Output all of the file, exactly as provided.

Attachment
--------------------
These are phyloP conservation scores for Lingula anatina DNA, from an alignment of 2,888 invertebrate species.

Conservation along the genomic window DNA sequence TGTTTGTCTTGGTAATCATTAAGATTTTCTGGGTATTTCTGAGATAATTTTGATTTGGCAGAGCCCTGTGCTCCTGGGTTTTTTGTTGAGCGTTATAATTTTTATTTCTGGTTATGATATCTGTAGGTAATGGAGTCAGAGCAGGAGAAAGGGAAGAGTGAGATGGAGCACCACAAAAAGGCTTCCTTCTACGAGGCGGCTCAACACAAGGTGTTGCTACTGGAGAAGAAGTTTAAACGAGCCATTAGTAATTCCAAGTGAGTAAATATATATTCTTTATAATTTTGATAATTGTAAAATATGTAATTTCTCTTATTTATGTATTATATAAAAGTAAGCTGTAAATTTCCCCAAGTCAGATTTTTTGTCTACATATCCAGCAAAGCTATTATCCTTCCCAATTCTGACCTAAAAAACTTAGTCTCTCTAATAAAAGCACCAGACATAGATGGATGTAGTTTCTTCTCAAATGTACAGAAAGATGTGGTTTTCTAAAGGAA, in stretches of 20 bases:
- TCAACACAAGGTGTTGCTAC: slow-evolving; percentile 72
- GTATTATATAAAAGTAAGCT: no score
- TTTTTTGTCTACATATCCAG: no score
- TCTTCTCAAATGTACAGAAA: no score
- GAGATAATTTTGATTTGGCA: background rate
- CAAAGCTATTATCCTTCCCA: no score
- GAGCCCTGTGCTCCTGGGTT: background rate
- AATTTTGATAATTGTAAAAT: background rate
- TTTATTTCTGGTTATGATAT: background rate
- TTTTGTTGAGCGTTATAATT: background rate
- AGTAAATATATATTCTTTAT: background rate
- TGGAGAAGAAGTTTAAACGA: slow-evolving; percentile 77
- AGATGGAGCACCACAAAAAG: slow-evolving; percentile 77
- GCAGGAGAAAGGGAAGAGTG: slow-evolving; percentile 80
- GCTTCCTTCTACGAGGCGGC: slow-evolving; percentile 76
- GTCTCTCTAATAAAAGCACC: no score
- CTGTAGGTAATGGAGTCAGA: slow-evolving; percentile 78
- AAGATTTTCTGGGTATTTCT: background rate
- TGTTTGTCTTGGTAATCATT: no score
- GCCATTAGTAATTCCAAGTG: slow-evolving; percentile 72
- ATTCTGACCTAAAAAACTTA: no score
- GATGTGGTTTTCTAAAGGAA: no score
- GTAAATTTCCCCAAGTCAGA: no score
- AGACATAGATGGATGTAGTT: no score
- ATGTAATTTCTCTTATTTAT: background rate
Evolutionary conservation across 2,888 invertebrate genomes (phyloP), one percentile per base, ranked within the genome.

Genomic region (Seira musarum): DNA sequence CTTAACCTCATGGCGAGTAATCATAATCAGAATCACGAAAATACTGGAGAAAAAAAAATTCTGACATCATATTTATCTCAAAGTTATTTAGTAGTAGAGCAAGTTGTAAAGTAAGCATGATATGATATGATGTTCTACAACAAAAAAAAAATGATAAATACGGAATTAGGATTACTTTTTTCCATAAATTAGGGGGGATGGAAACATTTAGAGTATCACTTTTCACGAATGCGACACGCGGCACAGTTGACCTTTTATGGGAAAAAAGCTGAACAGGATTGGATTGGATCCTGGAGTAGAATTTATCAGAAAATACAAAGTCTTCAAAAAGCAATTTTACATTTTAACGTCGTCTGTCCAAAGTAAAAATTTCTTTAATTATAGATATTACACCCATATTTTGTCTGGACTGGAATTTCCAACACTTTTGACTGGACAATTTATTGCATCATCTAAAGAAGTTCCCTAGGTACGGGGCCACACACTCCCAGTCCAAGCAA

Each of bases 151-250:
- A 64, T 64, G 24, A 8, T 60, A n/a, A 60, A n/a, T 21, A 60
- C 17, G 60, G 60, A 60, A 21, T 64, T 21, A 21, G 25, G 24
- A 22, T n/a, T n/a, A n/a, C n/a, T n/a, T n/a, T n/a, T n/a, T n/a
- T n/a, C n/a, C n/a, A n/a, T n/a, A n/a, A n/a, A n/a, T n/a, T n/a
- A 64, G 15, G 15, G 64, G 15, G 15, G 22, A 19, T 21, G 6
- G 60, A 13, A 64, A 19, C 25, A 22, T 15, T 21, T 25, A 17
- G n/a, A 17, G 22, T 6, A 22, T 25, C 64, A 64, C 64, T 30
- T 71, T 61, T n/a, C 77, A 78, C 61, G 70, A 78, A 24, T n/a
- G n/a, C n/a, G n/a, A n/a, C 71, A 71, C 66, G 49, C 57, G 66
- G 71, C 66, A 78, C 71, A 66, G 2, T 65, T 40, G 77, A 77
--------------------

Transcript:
These are phyloP conservation scores for Lingula anatina DNA, from an alignment of 2,888 invertebrate species.

Conservation along the genomic window DNA sequence TGTTTGTCTTGGTAATCATTAAGATTTTCTGGGTATTTCTGAGATAATTTTGATTTGGCAGAGCCCTGTGCTCCTGGGTTTTTTGTTGAGCGTTATAATTTTTATTTCTGGTTATGATATCTGTAGGTAATGGAGTCAGAGCAGGAGAAAGGGAAGAGTGAGATGGAGCACCACAAAAAGGCTTCCTTCTACGAGGCGGCTCAACACAAGGTGTTGCTACTGGAGAAGAAGTTTAAACGAGCCATTAGTAATTCCAAGTGAGTAAATATATATTCTTTATAATTTTGATAATTGTAAAATATGTAATTTCTCTTATTTATGTATTATATAAAAGTAAGCTGTAAATTTCCCCAAGTCAGATTTTTTGTCTACATATCCAGCAAAGCTATTATCCTTCCCAATTCTGACCTAAAAAACTTAGTCTCTCTAATAAAAGCACCAGACATAGATGGATGTAGTTTCTTCTCAAATGTACAGAAAGATGTGGTTTTCTAAAGGAA, in stretches of 20 bases:
- TCAACACAAGGTGTTGCTAC: slow-evolving; percentile 72
- GTATTATATAAAAGTAAGCT: no score
- TTTTTTGTCTACATATCCAG: no score
- TCTTCTCAAATGTACAGAAA: no score
- GAGATAATTTTGATTTGGCA: background rate
- CAAAGCTATTATCCTTCCCA: no score
- GAGCCCTGTGCTCCTGGGTT: background rate
- AATTTTGATAATTGTAAAAT: background rate
- TTTATTTCTGGTTATGATAT: background rate
- TTTTGTTGAGCGTTATAATT: background rate
- AGTAAATATATATTCTTTAT: background rate
- TGGAGAAGAAGTTTAAACGA: slow-evolving; percentile 77
- AGATGGAGCACCACAAAAAG: slow-evolving; percentile 77
- GCAGGAGAAAGGGAAGAGTG: slow-evolving; percentile 80
- GCTTCCTTCTACGAGGCGGC: slow-evolving; percentile 76
- GTCTCTCTAATAAAAGCACC: no score
- CTGTAGGTAATGGAGTCAGA: slow-evolving; percentile 78
- AAGATTTTCTGGGTATTTCT: background rate
- TGTTTGTCTTGGTAATCATT: no score
- GCCATTAGTAATTCCAAGTG: slow-evolving; percentile 72
- ATTCTGACCTAAAAAACTTA: no score
- GATGTGGTTTTCTAAAGGAA: no score
- GTAAATTTCCCCAAGTCAGA: no score
- AGACATAGATGGATGTAGTT: no score
- ATGTAATTTCTCTTATTTAT: background rate
Evolutionary conservation across 2,888 invertebrate genomes (phyloP), one percentile per base, ranked within the genome.

Genomic region (Seira musarum): DNA sequence CTTAACCTCATGGCGAGTAATCATAATCAGAATCACGAAAATACTGGAGAAAAAAAAATTCTGACATCATATTTATCTCAAAGTTATTTAGTAGTAGAGCAAGTTGTAAAGTAAGCATGATATGATATGATGTTCTACAACAAAAAAAAAATGATAAATACGGAATTAGGATTACTTTTTTCCATAAATTAGGGGGGATGGAAACATTTAGAGTATCACTTTTCACGAATGCGACACGCGGCACAGTTGACCTTTTATGGGAAAAAAGCTGAACAGGATTGGATTGGATCCTGGAGTAGAATTTATCAGAAAATACAAAGTCTTCAAAAAGCAATTTTACATTTTAACGTCGTCTGTCCAAAGTAAAAATTTCTTTAATTATAGATATTACACCCATATTTTGTCTGGACTGGAATTTCCAACACTTTTGACTGGACAATTTATTGCATCATCTAAAGAAGTTCCCTAGGTACGGGGCCACACACTCCCAGTCCAAGCAA

Each of bases 151-250:
- A 64, T 64, G 24, A 8, T 60, A n/a, A 60, A n/a, T 21, A 60
- C 17, G 60, G 60, A 60, A 21, T 64, T 21, A 21, G 25, G 24
- A 22, T n/a, T n/a, A n/a, C n/a, T n/a, T n/a, T n/a, T n/a, T n/a
- T n/a, C n/a, C n/a, A n/a, T n/a, A n/a, A n/a, A n/a, T n/a, T n/a
- A 64, G 15, G 15, G 64, G 15, G 15, G 22, A 19, T 21, G 6
- G 60, A 13, A 64, A 19, C 25, A 22, T 15, T 21, T 25, A 17
- G n/a, A 17, G 22, T 6, A 22, T 25, C 64, A 64, C 64, T 30
- T 71, T 61, T n/a, C 77, A 78, C 61, G 70, A 78, A 24, T n/a
- G n/a, C n/a, G n/a, A n/a, C 71, A 71, C 66, G 49, C 57, G 66
- G 71, C 66, A 78, C 71, A 66, G 2, T 65, T 40, G 77, A 77